Freud introduced the notion of "dream work" to clearly emphasize that the dream is not the result, as was generally thought to be the case, of a weakened state of mental activity producing incoherent fragments, but, on the contrary, the outcome of very complex psychic work.
This was the notion that was articulated in The Interpretation of Dreams (1900a), based on a fundamental hypothesis: the dream represents a fulfillment of desires that are repressed in waking life, but this realization is typically disguised so as to pass through censorship during sleep. The "dream work" is responsible for this disguise.
The "materials" used in this process are essentially of two types: residues of the day, that is to say "mnemonic traces" of events, thoughts, affects, etc., of waking life (usually recent), and bodily sensations during sleep (hunger, thirst, pain, etc., but particularly erotic excitation). The source of the dream, however, is to be found in conflicts and wishes of childhood—oedipal conflicts prominent among them .
The dream work proceeds in two phases. The first phase is that of the primary processes: "condensation," resulting in compressing into a single image disparate, even contradictory material (events, personages, representations, affects, etc.); "displacement," whereby an affectively neutral representation is substituted for another, and finally visual imagery is primarily the mode of representation for thoughts, affects, and sensation. There is the passage into images itself, or "representability": the dream is made up of essentially visual sensorial images. Condensation and displacement use a stock of easily available images, which are residues of the day.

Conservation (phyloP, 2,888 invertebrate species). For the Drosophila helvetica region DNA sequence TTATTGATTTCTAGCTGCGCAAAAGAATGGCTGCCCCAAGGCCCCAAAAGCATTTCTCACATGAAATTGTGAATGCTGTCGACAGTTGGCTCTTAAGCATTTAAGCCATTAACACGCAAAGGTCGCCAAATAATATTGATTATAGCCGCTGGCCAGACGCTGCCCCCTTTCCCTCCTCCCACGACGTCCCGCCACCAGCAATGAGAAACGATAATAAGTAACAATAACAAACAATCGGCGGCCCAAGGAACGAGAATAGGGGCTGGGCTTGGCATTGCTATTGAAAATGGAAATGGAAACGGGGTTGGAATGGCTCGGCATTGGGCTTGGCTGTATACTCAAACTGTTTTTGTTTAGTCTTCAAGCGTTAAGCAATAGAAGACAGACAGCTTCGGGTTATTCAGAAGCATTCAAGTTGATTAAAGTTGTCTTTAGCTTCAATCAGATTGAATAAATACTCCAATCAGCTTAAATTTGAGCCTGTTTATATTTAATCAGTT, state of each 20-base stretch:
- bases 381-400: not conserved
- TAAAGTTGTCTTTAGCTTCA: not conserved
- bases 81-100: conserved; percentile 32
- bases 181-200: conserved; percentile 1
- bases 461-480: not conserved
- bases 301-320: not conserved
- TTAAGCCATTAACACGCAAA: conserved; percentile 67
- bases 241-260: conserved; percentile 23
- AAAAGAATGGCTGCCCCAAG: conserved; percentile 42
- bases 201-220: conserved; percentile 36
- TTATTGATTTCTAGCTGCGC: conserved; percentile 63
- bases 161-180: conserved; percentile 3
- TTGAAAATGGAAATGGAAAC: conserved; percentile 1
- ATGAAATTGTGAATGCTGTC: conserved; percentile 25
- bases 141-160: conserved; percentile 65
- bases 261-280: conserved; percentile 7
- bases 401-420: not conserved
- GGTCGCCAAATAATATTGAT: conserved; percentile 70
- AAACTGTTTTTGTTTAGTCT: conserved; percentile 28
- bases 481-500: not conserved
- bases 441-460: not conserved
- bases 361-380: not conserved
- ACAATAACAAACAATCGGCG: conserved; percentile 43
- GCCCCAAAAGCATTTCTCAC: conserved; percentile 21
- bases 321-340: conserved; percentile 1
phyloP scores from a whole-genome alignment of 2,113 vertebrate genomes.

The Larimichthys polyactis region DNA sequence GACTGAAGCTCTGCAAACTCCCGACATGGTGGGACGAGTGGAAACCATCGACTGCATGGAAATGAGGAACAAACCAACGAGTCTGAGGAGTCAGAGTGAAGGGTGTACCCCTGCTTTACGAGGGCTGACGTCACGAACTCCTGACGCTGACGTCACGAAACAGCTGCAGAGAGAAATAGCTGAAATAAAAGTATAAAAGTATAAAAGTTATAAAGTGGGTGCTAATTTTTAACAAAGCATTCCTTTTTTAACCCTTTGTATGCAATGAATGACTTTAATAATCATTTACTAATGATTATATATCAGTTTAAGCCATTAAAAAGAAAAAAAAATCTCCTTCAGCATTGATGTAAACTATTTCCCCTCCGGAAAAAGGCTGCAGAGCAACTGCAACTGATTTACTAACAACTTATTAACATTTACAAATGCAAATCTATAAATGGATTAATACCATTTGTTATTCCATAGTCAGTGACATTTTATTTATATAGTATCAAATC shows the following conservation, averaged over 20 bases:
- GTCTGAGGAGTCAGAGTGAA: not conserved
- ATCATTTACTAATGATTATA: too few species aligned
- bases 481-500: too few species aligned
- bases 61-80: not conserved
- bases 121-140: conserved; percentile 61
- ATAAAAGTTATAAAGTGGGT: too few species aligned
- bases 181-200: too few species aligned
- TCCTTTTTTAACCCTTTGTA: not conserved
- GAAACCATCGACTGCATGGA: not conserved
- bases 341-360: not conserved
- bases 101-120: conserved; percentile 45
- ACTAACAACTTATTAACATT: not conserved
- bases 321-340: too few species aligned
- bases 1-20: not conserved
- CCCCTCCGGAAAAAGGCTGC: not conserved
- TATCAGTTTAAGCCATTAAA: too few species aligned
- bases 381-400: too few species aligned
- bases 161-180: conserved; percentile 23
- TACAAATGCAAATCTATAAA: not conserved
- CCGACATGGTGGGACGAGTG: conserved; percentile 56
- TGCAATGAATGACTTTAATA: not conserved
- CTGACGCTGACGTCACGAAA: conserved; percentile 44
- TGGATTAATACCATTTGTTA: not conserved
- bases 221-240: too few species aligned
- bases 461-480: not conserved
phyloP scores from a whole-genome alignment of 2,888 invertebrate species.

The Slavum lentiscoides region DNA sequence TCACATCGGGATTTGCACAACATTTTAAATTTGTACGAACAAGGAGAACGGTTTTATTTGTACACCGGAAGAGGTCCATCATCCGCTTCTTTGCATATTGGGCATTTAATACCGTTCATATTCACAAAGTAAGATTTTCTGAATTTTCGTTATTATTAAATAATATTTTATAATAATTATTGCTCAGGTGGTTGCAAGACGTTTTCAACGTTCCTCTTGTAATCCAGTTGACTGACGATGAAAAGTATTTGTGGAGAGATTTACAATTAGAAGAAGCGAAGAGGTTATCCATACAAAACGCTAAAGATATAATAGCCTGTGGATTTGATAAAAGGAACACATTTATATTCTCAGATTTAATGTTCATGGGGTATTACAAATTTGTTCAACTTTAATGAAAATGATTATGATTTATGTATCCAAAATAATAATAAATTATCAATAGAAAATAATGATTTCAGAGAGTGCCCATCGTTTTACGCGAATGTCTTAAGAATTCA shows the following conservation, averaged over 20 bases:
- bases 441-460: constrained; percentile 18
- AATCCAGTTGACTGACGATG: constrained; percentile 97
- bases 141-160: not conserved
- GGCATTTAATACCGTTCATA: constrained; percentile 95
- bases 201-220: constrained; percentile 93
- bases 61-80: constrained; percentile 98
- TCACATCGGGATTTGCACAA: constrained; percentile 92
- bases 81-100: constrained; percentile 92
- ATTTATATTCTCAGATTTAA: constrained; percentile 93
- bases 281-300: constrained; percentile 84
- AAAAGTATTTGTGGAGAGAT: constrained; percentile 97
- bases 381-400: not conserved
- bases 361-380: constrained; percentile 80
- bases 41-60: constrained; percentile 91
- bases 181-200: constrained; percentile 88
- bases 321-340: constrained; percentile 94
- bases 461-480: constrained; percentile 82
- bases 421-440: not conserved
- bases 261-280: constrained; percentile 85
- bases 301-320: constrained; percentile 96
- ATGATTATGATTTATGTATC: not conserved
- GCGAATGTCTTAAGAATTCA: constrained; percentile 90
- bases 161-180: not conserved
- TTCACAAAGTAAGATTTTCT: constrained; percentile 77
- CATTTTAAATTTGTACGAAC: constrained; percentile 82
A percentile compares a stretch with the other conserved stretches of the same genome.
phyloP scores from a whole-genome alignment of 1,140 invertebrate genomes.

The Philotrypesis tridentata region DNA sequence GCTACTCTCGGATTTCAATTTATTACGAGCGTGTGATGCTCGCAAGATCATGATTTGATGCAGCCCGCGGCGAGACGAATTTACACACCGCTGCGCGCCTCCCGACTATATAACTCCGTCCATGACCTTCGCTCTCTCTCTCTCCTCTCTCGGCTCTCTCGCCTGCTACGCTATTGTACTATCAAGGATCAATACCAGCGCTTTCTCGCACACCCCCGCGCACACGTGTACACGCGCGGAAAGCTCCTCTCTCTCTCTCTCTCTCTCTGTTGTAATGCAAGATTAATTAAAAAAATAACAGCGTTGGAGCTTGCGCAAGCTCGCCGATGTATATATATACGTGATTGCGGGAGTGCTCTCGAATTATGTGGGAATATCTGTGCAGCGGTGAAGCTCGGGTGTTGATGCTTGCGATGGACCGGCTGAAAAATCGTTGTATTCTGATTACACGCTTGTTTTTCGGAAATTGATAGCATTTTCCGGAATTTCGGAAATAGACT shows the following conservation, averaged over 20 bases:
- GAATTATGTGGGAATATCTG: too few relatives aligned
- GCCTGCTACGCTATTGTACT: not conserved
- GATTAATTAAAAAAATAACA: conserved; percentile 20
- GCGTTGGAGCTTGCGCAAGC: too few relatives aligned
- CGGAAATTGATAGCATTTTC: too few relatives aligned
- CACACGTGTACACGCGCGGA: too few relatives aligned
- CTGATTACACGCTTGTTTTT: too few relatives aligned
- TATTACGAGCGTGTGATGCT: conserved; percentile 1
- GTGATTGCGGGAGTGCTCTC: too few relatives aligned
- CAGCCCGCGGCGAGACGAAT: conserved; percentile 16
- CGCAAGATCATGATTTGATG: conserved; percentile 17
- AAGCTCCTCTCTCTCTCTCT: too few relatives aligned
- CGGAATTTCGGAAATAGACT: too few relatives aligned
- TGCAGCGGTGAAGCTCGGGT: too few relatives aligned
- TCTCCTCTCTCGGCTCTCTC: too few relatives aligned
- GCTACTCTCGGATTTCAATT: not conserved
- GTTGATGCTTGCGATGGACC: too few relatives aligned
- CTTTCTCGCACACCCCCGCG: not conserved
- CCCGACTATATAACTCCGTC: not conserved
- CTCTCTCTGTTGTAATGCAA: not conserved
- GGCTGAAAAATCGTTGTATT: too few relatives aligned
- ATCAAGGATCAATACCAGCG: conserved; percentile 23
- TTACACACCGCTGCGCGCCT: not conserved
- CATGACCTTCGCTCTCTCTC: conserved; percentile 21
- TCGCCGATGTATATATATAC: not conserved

The first phase of the dream produces the manifest content, which is the unrecognizable translation of the "latent thoughts" that can be made conscious through analysis. However, the manifest content has to be subjected to a secondary revision upon awakening in order to create a superficial coherence in the remembered and repeated dream.
It is significant that while Freud described these primary and secondary processes as the two phases of the dream work, he also considered them as the two processes governing mental activity: the "primary processes," characterized by the free flowing of an unbound energy; and "secondary processes," dominated by rational intellectual activity and bound energy. Consequently, there is a wide chasm between the primary and secondary processes that can be revealed by dissection of the dream work (Neyraut, 1978, 1997).
See also: Cinema and psychoanalysis; Dream; Jokes and their Relation to the Unconscious ; "Mourning and Melancholia"; Neurotic defenses; Representability, work of; Symptom-formation; Work (as a psychoanalytical notion).
Grinstein, Alexander, (1968). On Sigmund Freud's dreams. Detroit: Wayne State University Press.
Neyraut, Michel. (1978). Les logique de l'Inconscient. Paris: Hachette.